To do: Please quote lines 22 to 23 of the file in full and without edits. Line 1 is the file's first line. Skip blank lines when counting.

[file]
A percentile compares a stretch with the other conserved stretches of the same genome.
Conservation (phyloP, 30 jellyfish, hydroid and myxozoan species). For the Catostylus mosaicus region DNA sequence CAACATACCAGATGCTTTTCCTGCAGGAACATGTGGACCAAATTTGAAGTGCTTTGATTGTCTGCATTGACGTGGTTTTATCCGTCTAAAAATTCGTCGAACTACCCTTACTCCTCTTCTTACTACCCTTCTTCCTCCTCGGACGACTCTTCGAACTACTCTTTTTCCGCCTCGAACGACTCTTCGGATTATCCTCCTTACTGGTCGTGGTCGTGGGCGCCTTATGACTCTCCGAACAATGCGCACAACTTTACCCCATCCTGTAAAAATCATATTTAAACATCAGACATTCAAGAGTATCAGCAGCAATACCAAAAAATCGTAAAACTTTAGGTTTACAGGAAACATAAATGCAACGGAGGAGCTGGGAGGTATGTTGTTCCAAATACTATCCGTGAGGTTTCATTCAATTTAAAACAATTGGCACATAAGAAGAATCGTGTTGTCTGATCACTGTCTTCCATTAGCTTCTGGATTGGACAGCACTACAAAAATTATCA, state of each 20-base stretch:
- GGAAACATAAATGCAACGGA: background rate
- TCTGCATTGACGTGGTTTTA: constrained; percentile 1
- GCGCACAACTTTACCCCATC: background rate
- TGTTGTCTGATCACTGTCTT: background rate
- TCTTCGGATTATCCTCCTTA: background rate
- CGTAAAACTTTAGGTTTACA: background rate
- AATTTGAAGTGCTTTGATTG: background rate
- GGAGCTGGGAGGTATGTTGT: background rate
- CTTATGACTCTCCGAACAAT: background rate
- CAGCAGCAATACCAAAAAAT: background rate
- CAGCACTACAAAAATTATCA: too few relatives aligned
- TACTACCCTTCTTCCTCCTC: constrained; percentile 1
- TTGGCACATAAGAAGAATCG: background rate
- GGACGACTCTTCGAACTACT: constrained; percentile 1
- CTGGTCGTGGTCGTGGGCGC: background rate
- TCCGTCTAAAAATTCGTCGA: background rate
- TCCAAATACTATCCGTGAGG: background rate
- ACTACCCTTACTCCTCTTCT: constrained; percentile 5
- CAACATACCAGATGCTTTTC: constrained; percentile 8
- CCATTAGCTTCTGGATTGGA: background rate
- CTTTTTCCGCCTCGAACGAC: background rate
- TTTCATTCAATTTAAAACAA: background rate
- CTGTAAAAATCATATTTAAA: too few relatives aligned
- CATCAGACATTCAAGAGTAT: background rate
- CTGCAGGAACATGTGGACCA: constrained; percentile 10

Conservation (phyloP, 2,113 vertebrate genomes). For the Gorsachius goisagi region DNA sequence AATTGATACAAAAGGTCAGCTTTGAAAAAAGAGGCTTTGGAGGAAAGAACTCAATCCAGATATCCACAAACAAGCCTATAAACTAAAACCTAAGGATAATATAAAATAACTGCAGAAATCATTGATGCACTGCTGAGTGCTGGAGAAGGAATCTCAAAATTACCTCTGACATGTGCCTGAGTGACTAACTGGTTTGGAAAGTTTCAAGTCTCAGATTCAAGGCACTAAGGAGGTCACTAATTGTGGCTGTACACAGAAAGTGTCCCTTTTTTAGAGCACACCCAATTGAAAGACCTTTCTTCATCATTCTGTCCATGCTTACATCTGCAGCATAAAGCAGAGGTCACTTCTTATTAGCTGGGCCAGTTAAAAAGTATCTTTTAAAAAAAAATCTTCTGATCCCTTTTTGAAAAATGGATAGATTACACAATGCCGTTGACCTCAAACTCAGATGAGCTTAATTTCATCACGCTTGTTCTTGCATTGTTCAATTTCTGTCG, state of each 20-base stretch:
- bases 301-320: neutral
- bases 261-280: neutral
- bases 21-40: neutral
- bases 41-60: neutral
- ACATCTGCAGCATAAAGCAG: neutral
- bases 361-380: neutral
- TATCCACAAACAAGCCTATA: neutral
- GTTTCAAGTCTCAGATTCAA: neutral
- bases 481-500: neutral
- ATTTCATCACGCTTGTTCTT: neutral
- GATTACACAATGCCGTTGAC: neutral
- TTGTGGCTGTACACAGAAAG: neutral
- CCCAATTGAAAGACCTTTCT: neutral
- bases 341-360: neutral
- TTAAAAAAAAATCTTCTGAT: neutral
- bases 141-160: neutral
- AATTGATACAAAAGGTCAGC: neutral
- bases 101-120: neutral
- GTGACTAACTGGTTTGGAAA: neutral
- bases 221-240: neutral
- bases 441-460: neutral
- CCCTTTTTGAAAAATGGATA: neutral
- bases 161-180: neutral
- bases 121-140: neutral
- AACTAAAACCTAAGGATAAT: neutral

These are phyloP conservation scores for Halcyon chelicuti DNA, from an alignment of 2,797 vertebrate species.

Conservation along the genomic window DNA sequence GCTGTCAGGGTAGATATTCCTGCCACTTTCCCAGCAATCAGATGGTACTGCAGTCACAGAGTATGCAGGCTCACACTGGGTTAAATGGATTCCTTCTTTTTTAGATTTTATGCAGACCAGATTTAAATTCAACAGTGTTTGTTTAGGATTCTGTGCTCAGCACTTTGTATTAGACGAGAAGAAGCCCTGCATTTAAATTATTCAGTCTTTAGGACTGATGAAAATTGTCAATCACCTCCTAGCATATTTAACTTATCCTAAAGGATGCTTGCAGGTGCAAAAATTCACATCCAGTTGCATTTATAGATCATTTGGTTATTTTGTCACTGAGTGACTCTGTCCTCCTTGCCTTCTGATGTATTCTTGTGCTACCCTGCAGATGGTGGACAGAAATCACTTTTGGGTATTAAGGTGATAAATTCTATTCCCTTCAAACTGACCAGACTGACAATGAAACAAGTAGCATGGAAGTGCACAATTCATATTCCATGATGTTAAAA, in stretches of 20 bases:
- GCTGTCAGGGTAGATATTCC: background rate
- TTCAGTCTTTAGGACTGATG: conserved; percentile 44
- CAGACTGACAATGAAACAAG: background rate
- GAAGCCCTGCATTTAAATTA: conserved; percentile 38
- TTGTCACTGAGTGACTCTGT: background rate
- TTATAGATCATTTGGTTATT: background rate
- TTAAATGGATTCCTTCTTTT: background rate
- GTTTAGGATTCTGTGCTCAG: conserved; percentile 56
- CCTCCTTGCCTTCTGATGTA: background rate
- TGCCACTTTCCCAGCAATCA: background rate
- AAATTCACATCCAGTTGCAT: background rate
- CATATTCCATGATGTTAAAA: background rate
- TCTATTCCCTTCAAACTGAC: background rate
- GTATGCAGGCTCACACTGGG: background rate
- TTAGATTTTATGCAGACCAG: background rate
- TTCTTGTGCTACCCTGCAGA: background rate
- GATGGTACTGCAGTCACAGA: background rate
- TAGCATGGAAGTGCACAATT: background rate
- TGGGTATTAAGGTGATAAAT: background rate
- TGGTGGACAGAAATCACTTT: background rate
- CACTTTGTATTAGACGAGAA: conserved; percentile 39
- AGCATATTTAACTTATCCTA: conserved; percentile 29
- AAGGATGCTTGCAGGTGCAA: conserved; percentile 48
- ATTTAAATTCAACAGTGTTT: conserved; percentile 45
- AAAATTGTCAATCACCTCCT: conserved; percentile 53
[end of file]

- CCATTAGCTTCTGGATTGGA: background rate
- CTTTTTCCGCCTCGAACGAC: background rate